This is a guest post written by Dan Mac.  Dan writes about investing in dividend growth stocks at his site Dividend Growth Stock Investing.  Dan recently released his Free Dividend Growth Investing Guide.

 

I often read investment articles discussing stocks of different companies worthy of investing in.  Usually the author will give an opinion about the current valuation of the company.  Is it over, under or fair valued?  Many times these opinions will be given without a clear explanation of how this valuation was determined.  While there are many factors that come into play when trying to get an idea of different companies’ valuation levels, the P/E ratio (price divided by earnings per share) is one of the easiest ways to get a quick idea of how the market is currently pricing a company.

 

What is the P/E Ratio?

 

The Price to Earnings Ratio is calculated by taking the most recent market price of a company and dividing it by the most recent annual EPS (earnings per share).  Many investors will also look at the trailing twelve months P/E ratio (using last 4 quarters reported earnings) or the forward P/E ratio (using analyst estimates of next fiscal year earnings).  Any of the ratios are fine to use although I would caution against using any overzealous analyst estimates that will skew your P/E ratio lower than it probably should be for valuation purposes.

 

Historically the average P/E ratio for the stock market has been right around 14.  In bull markets, stocks will tend to trade at higher P/E ratios and in bear markets stocks will tend to trade lower.  Sometimes, like during the dot.com bubble you will find companies trading at ridiculously high P/E ratios.  It is best to be most cautious during these times and save up cash to invest at a later time when stocks will have inevitably fallen back to more reasonable levels.  While you can use the historical market average to compare a stock’s current P/E level, there is a better way.

 

A Better Way to Use the P/E Ratio

 

Not all companies trade within the same range of P/E values.  Different industries will tend to trade at higher or lower valuations compared to other industries.  Companies with high growth rates of earnings will usually demand a higher P/E valuation compared to older more established blue chips with less growth.  For this reason, the best way to use the current P/E ratio to get a beginning idea of current valuation is by comparing it to the particular company’s historical P/E average.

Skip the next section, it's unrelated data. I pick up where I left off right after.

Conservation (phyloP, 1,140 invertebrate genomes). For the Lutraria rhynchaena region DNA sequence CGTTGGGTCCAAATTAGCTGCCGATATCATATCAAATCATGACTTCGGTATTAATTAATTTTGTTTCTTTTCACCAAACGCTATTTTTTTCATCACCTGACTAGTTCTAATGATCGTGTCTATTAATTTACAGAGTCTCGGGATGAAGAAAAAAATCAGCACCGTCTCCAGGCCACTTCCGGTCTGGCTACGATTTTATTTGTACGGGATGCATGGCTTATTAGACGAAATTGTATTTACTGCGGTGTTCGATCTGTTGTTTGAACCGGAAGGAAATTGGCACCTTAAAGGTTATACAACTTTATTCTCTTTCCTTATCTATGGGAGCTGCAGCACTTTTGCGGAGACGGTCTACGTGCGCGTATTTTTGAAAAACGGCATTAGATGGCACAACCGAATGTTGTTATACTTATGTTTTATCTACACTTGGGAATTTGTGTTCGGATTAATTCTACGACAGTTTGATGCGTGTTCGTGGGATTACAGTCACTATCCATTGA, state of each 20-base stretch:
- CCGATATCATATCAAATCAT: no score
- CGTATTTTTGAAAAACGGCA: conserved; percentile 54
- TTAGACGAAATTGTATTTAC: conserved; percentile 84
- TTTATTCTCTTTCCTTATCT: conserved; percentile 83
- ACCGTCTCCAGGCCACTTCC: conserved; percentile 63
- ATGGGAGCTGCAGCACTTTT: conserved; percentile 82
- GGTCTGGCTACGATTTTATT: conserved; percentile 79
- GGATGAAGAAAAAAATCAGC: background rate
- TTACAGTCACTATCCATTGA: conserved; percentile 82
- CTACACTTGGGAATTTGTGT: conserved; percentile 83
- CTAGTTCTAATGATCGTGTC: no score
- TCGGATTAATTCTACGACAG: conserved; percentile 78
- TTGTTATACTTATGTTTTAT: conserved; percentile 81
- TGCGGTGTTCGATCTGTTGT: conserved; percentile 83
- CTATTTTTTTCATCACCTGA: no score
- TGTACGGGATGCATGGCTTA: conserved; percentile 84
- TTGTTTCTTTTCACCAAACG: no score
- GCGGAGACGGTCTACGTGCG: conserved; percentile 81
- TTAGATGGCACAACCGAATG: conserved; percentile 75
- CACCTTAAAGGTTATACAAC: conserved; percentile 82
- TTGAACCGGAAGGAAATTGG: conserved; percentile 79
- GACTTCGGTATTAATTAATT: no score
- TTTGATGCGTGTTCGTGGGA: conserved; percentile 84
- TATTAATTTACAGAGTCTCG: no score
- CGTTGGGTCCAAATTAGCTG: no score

Let’s take a look at an example.

 

Coca-Cola (KO) is the world’s largest beverage company.  They sell many brands around the globe including Coke, Sprite, Fanta and Powerade sports drink.  The company has a long history of paying out annually increasing dividends.  This streak continues on to 51 years as they just recently announced a dividend increase of 9.8%.  The 10 year historical average P/E ratio for KO is 19.1.  This shows that Coca-Cola usually trades above the total market historical average.  If you were waiting for Coke to trade at a P/E below the historical market average of 14, you may be waiting a very long time.

 

Back in 2010, you would have had a once in a lifetime opportunity to purchase shares of Coca-Cola when it was trading at a P/E ratio of around 10 and a market price around $25 per share.  Had you made this purchase, you would now own shares of KO worth right around $38 per share.  This works out to a compounded average annual return of just under 15% for the 3 years you have held Coke stock.  This worked out very well for the investor.

 

Back in 2008, you would have had an opportunity to purchase shares of Coca-Cola when it was trading at a P/E ratio of around 26.  This is quite a bit higher than its past 10 year average P/E.  The market price you would have paid would have been right around $32.75 per share.  This would have worked out to a compounded average annual return of just over 3% for the 5 years you have owned the stock.

 

So which scenario works out better?  Clearly the investor who bought at the much lower P/E of 10 fared way better than the investor who purchased at the P/E of 26.